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Is Your Company Making Money?
By Jon and Matt Schreibfeder

Last month we discussed a profitability metric known as the “adjusted margin”.  It is calculated with the formula:

[Annual Gross Profit \$ – (Average Inventory Investment * Annual Inventory “K Cost”)]

Annual Sales \$

The adjusted margin is better than the gross margin for measuring profitability, because it considers the cost of maintaining the inventory you must carry to generate the annual profit dollars.  EIM will help you calculate your organization’s inventory carrying cost, if you fill out the questionnaire in the Resources section of our website, www.EffectiveInventory.com.  Today, (August 2022) in North America inventory annual carrying costs typically range from 17% to 27%.  This means that it costs anywhere from 17 cents to 27 cents to maintain a dollar’s worth of inventory in your warehouse for an entire year.  If you have a 20% annual carrying cost and turn your inventory over four times a year, each dollar of each inventory turn must absorb five cents of the annual carrying cost.  But again, it is important for you to calculate your actual carrying cost for each facility that stocks inventory.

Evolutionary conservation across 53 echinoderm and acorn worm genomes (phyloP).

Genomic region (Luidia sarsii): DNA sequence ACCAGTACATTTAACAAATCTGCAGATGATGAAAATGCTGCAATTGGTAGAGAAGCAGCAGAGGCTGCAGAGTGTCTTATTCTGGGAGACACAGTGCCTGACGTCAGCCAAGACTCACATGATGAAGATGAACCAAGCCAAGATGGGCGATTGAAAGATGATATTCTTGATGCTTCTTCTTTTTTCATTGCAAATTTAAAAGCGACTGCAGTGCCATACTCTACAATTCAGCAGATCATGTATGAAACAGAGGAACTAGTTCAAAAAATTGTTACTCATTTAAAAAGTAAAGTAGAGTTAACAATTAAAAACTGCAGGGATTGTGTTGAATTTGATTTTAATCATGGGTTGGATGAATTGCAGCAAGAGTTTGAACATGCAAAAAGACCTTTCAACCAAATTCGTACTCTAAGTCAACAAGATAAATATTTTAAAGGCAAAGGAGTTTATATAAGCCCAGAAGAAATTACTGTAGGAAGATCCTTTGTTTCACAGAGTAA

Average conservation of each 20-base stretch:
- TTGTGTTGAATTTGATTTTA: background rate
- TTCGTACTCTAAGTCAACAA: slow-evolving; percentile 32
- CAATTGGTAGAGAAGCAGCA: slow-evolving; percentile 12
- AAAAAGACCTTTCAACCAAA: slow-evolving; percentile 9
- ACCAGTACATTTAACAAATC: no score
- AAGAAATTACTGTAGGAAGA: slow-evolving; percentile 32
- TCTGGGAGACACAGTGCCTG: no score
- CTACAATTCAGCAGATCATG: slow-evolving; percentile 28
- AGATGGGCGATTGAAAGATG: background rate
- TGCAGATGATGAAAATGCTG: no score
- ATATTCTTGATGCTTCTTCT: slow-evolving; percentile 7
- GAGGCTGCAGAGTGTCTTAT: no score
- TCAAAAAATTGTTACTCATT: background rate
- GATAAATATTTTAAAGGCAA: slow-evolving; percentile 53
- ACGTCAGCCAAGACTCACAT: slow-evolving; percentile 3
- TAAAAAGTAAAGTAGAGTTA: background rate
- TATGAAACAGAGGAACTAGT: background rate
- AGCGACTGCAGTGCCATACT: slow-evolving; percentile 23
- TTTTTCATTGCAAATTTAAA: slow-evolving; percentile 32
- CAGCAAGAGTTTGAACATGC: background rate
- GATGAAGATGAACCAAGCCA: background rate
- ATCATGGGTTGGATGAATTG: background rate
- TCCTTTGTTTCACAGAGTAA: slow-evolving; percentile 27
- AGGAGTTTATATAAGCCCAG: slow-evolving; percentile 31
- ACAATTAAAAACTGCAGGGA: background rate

But, we still have to answer the question, “is your company making money?”.  The answer is simple if we employ another metric, the NIREP.  NIREP stands for “Non-Inventory Related Expense Percentage”.  The NIREP is calculated with the formula:

Annual Non-Inventory Related Expenses

### Total Annual Sales

Annual non-inventory related expenses are comprised of all of the expenses you incur, other than those included in the carrying cost of inventory.  This includes all selling, marketing, and administrative costs.  Every expense from your profit and loss statement (also known as an income statement) is included in either the carrying cost or NIREP.  To correctly perform this analysis, every expense must be classified into one of these two categories.

Compare your adjusted margin to your NIREP:

• If your adjusted margin is higher than your NIREP, you’re making money.
• If your NIREP is higher than your adjusted margin, you’re losing money.

Today a typical NIREP ranges from 7% to 9%.  As with the carrying cost, it is important for you to calculate your organization’s NIREP.  If your NIREP is 8%, this represents your “break even” point.  An adjusted margin greater than 8% represents a profitable transaction.  Adjusted margins less than 8% represent money losing situations.

Next month we will explore reasons why you would want to continue to stock unprofitable items in inventory.

In the meantime, if you have any inventory-related questions, please email Jon (jons@EffectiveInventory.com) or Matt (matts@EffectiveInventory.com).  Our goal is to help your organization achieve effective inventory management.